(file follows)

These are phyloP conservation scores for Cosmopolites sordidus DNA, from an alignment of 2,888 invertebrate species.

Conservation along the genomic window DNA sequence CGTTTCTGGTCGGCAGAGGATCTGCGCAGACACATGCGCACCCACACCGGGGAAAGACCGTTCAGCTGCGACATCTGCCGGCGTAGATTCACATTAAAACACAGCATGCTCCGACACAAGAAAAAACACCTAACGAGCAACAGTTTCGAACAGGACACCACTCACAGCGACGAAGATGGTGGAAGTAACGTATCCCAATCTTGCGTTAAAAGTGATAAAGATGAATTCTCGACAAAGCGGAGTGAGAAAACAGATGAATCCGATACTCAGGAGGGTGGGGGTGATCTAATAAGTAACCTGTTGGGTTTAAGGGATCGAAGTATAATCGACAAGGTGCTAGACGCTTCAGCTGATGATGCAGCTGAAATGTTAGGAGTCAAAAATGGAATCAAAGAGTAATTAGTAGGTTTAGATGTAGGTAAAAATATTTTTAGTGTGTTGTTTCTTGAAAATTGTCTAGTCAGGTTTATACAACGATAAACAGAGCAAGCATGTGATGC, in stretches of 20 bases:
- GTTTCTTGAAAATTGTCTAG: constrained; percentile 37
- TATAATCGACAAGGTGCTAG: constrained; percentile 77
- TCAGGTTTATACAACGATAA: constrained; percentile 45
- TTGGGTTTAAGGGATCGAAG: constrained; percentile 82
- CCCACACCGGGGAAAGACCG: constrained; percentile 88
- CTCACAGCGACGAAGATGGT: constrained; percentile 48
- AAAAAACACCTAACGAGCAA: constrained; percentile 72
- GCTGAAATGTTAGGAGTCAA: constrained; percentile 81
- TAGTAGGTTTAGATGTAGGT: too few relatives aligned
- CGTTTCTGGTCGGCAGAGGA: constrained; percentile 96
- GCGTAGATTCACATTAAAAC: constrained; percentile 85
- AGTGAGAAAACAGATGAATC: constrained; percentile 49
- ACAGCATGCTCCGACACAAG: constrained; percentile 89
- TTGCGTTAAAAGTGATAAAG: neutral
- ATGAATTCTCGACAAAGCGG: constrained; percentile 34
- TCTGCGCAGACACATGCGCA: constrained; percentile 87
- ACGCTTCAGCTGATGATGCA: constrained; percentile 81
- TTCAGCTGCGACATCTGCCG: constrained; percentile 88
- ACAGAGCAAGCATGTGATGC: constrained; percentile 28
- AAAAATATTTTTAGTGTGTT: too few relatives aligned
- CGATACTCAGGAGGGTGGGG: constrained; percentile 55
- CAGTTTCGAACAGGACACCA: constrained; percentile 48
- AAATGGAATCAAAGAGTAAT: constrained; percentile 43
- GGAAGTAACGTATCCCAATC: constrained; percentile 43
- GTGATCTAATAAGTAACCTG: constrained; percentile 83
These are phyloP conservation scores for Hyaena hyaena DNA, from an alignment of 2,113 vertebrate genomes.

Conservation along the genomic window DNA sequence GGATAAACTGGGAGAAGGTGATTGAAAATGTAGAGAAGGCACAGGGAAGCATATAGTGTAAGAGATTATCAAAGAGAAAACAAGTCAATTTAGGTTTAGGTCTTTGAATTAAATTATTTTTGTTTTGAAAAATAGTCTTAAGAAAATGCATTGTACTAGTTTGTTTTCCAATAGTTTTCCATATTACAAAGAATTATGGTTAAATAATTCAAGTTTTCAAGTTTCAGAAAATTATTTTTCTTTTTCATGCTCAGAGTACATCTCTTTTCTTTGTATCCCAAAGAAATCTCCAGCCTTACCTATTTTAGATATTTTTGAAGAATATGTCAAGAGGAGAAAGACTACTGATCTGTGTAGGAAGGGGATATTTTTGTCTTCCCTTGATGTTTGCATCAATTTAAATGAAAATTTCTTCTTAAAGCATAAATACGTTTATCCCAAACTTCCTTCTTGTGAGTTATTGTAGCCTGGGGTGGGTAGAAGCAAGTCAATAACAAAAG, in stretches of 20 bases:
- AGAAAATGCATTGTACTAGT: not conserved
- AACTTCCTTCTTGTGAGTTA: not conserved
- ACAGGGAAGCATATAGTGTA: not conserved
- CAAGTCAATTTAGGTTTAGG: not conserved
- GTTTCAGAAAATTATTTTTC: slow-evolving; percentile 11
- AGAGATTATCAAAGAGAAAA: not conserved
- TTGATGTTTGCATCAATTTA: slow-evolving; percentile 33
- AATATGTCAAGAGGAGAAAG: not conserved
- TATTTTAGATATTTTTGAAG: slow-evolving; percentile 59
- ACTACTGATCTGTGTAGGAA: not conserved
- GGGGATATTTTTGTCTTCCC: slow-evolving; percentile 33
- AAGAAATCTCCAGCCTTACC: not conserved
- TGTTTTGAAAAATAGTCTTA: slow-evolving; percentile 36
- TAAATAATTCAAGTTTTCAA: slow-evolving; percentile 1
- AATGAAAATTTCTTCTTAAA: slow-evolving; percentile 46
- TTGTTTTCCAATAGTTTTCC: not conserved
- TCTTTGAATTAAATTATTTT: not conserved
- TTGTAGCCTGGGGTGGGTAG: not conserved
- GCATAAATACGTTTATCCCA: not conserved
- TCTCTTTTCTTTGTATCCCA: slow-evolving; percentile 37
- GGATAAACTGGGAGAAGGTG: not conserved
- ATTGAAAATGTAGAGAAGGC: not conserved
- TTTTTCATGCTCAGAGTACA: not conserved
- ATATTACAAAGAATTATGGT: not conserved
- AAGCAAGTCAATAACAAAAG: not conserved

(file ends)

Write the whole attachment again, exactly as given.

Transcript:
These are phyloP conservation scores for Cosmopolites sordidus DNA, from an alignment of 2,888 invertebrate species.

Conservation along the genomic window DNA sequence CGTTTCTGGTCGGCAGAGGATCTGCGCAGACACATGCGCACCCACACCGGGGAAAGACCGTTCAGCTGCGACATCTGCCGGCGTAGATTCACATTAAAACACAGCATGCTCCGACACAAGAAAAAACACCTAACGAGCAACAGTTTCGAACAGGACACCACTCACAGCGACGAAGATGGTGGAAGTAACGTATCCCAATCTTGCGTTAAAAGTGATAAAGATGAATTCTCGACAAAGCGGAGTGAGAAAACAGATGAATCCGATACTCAGGAGGGTGGGGGTGATCTAATAAGTAACCTGTTGGGTTTAAGGGATCGAAGTATAATCGACAAGGTGCTAGACGCTTCAGCTGATGATGCAGCTGAAATGTTAGGAGTCAAAAATGGAATCAAAGAGTAATTAGTAGGTTTAGATGTAGGTAAAAATATTTTTAGTGTGTTGTTTCTTGAAAATTGTCTAGTCAGGTTTATACAACGATAAACAGAGCAAGCATGTGATGC, in stretches of 20 bases:
- GTTTCTTGAAAATTGTCTAG: constrained; percentile 37
- TATAATCGACAAGGTGCTAG: constrained; percentile 77
- TCAGGTTTATACAACGATAA: constrained; percentile 45
- TTGGGTTTAAGGGATCGAAG: constrained; percentile 82
- CCCACACCGGGGAAAGACCG: constrained; percentile 88
- CTCACAGCGACGAAGATGGT: constrained; percentile 48
- AAAAAACACCTAACGAGCAA: constrained; percentile 72
- GCTGAAATGTTAGGAGTCAA: constrained; percentile 81
- TAGTAGGTTTAGATGTAGGT: too few relatives aligned
- CGTTTCTGGTCGGCAGAGGA: constrained; percentile 96
- GCGTAGATTCACATTAAAAC: constrained; percentile 85
- AGTGAGAAAACAGATGAATC: constrained; percentile 49
- ACAGCATGCTCCGACACAAG: constrained; percentile 89
- TTGCGTTAAAAGTGATAAAG: neutral
- ATGAATTCTCGACAAAGCGG: constrained; percentile 34
- TCTGCGCAGACACATGCGCA: constrained; percentile 87
- ACGCTTCAGCTGATGATGCA: constrained; percentile 81
- TTCAGCTGCGACATCTGCCG: constrained; percentile 88
- ACAGAGCAAGCATGTGATGC: constrained; percentile 28
- AAAAATATTTTTAGTGTGTT: too few relatives aligned
- CGATACTCAGGAGGGTGGGG: constrained; percentile 55
- CAGTTTCGAACAGGACACCA: constrained; percentile 48
- AAATGGAATCAAAGAGTAAT: constrained; percentile 43
- GGAAGTAACGTATCCCAATC: constrained; percentile 43
- GTGATCTAATAAGTAACCTG: constrained; percentile 83
These are phyloP conservation scores for Hyaena hyaena DNA, from an alignment of 2,113 vertebrate genomes.

Conservation along the genomic window DNA sequence GGATAAACTGGGAGAAGGTGATTGAAAATGTAGAGAAGGCACAGGGAAGCATATAGTGTAAGAGATTATCAAAGAGAAAACAAGTCAATTTAGGTTTAGGTCTTTGAATTAAATTATTTTTGTTTTGAAAAATAGTCTTAAGAAAATGCATTGTACTAGTTTGTTTTCCAATAGTTTTCCATATTACAAAGAATTATGGTTAAATAATTCAAGTTTTCAAGTTTCAGAAAATTATTTTTCTTTTTCATGCTCAGAGTACATCTCTTTTCTTTGTATCCCAAAGAAATCTCCAGCCTTACCTATTTTAGATATTTTTGAAGAATATGTCAAGAGGAGAAAGACTACTGATCTGTGTAGGAAGGGGATATTTTTGTCTTCCCTTGATGTTTGCATCAATTTAAATGAAAATTTCTTCTTAAAGCATAAATACGTTTATCCCAAACTTCCTTCTTGTGAGTTATTGTAGCCTGGGGTGGGTAGAAGCAAGTCAATAACAAAAG, in stretches of 20 bases:
- AGAAAATGCATTGTACTAGT: not conserved
- AACTTCCTTCTTGTGAGTTA: not conserved
- ACAGGGAAGCATATAGTGTA: not conserved
- CAAGTCAATTTAGGTTTAGG: not conserved
- GTTTCAGAAAATTATTTTTC: slow-evolving; percentile 11
- AGAGATTATCAAAGAGAAAA: not conserved
- TTGATGTTTGCATCAATTTA: slow-evolving; percentile 33
- AATATGTCAAGAGGAGAAAG: not conserved
- TATTTTAGATATTTTTGAAG: slow-evolving; percentile 59
- ACTACTGATCTGTGTAGGAA: not conserved
- GGGGATATTTTTGTCTTCCC: slow-evolving; percentile 33
- AAGAAATCTCCAGCCTTACC: not conserved
- TGTTTTGAAAAATAGTCTTA: slow-evolving; percentile 36
- TAAATAATTCAAGTTTTCAA: slow-evolving; percentile 1
- AATGAAAATTTCTTCTTAAA: slow-evolving; percentile 46
- TTGTTTTCCAATAGTTTTCC: not conserved
- TCTTTGAATTAAATTATTTT: not conserved
- TTGTAGCCTGGGGTGGGTAG: not conserved
- GCATAAATACGTTTATCCCA: not conserved
- TCTCTTTTCTTTGTATCCCA: slow-evolving; percentile 37
- GGATAAACTGGGAGAAGGTG: not conserved
- ATTGAAAATGTAGAGAAGGC: not conserved
- TTTTTCATGCTCAGAGTACA: not conserved
- ATATTACAAAGAATTATGGT: not conserved
- AAGCAAGTCAATAACAAAAG: not conserved